MARTIN: LA school board member Nick Melvoin pointed to studies highlighting the harmful effects of cellphones in the classroom.

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NICK MELVOIN: They're surreptitiously scrolling in school, in class time. They have their head in their hands walking down the hallways. They're not talking to each other or playing at lunch or recess 'cause they have their AirPods in.

MARTIN: California's Democratic Governor Gavin Newsom is pushing to implement a statewide ban. And that's after Republican-led states such as Indiana and Florida have already put their own bans in place.

FADEL: With me now is Alyson Klein. She's a reporter for Education Week. Good morning, Alyson.

ALYSON KLEIN: Good morning.

FADEL: So banning smartphones in schools is one of those rare policies that Republicans and Democrats seem to agree on, but it hasn't always been a popular idea. So what's changed?

KLEIN: So I think during the pandemic, kids just had access to their tech 24/7.

FADEL: Yeah.

KLEIN: And many say that they're addicted to them, right? Kids get hundreds of notifications a day, a study by Common Sense Media found. And that can make it hard to focus, all those dings in class - right? - all that buzzing.

FADEL: Yeah.

KLEIN: And the same study by Common Sense found that nearly all students use their phone at some point during the day for about 43 minutes, which is about the same time - right? - as a class period. So they're spending about as much time gaming or watching YouTube or on TikTok as they are in chemistry class.

FADEL: So earlier this week, the U.S. surgeon general called for a warning label on social media saying it's harmful to kids' mental health. Is that part of why more schools want to ban cellphones, or is it mostly about kids paying attention in class?

KLEIN: So I think it's a mix of both. Yes, kids are obviously distracted in class. Although, there are some teachers who really don't want to see cellphones banned because they're using them as a teaching tool.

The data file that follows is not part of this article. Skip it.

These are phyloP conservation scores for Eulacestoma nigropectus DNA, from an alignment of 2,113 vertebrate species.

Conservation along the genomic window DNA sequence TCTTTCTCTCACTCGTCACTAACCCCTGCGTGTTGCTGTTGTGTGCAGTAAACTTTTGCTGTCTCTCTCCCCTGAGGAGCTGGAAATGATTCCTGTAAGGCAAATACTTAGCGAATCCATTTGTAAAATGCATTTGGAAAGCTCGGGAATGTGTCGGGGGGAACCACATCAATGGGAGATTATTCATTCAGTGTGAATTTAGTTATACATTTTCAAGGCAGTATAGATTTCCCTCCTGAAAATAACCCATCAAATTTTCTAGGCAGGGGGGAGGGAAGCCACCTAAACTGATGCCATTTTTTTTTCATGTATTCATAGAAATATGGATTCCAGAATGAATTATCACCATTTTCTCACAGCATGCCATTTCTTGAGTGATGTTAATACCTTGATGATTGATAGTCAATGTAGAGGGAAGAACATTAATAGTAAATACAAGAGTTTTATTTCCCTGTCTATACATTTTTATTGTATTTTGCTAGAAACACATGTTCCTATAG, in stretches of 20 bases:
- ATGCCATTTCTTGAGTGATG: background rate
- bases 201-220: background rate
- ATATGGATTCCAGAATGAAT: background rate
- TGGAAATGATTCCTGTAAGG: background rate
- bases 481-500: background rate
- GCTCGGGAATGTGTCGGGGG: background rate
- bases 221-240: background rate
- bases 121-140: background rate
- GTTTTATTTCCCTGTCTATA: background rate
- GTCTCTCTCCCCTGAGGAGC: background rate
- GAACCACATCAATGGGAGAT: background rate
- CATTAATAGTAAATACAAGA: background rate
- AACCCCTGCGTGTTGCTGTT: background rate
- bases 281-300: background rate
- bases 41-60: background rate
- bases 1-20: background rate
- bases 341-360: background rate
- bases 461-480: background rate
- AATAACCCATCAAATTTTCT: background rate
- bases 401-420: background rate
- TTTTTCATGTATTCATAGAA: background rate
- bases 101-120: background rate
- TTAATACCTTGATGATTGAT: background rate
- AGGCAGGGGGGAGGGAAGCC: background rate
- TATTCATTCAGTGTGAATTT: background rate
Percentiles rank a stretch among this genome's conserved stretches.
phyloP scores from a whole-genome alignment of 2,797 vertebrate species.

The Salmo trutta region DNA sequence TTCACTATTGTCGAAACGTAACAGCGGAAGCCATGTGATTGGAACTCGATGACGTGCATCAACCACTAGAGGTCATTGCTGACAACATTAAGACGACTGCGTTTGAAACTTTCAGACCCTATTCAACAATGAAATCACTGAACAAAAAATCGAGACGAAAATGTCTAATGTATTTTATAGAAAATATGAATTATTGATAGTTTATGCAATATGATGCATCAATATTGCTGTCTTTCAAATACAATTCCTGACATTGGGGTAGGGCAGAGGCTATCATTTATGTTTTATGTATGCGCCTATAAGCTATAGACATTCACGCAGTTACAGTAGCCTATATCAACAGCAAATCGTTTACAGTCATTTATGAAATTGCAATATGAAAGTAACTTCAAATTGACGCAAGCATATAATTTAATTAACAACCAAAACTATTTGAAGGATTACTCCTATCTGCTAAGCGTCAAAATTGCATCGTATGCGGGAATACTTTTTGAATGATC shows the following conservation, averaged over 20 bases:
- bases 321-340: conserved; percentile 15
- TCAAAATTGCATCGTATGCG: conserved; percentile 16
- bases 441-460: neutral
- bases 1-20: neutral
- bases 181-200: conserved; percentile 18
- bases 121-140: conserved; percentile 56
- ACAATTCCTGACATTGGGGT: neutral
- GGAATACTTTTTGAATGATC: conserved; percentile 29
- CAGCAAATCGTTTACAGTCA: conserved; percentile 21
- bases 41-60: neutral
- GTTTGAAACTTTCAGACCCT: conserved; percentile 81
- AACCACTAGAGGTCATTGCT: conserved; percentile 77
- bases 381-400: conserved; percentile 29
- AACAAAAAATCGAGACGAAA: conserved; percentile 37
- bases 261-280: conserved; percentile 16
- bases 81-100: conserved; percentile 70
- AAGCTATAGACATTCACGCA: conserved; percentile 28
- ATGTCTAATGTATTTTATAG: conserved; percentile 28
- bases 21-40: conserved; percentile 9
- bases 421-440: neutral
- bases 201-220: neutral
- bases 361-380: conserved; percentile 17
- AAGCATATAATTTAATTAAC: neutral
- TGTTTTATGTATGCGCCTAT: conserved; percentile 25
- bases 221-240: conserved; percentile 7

FADEL: OK.

KLEIN: Phones, though, are also changing how kids, like, socialize with each other. And you heard the LA school board member reference this. I had one principal tell me that there are days when his lunchroom is basically quiet, and kids are texting the kid across the table from them instead of actually talking to each other.

FADEL: Wow, OK, another form of communication. Has anyone figured out a good way to implement and enforce these restrictions?

KLEIN: So it's often up to teachers to enforce these bans, which really puts them in, you know, a tough spot with their students. It's kind of like playing Whac-A-Mole, right? They're just taking a phone away every minute. And back in 2015, New York City reversed its ban on cellphones because they found there were some really big equity issues. Essentially, the ban was being really strictly enforced at schools serving mostly low-income kids and not so strictly enforced at some of the wealthier schools. And there were even some local stores that were charging kids money to hold their cellphones all day so they could get it right after school. It really just got to be too much, so it'll be interesting to see whether LA has those same problems.

FADEL: And how are students and their parents reacting to these recent bans?

KLEIN: So a lot of parents want their kids to have their phone in school basically so they can reach them in case of an emergency. I talked to a superintendent one time who said a parent told her that she could take away her kid's phone once she started paying the family's cellphone bill, right? But in other cases, parents understand that this is about focusing in class. And it's important to say that these bans don't necessarily say you can't have your phone in school at all. Some schools require kids to keep their phone in their locker, for instance.

FADEL: Alyson Klein, reporter for Education Week. Thanks, Alyson.

KLEIN: Thank you.

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FADEL: It's summer, and if you're lucky, you may be booking a plane ticket or a car rental for vacation.

MARTIN: And when you click buy, sometimes an offer pops up for something called a carbon offset to reduce climate pollution. But how can you know that offset is doing what it claims?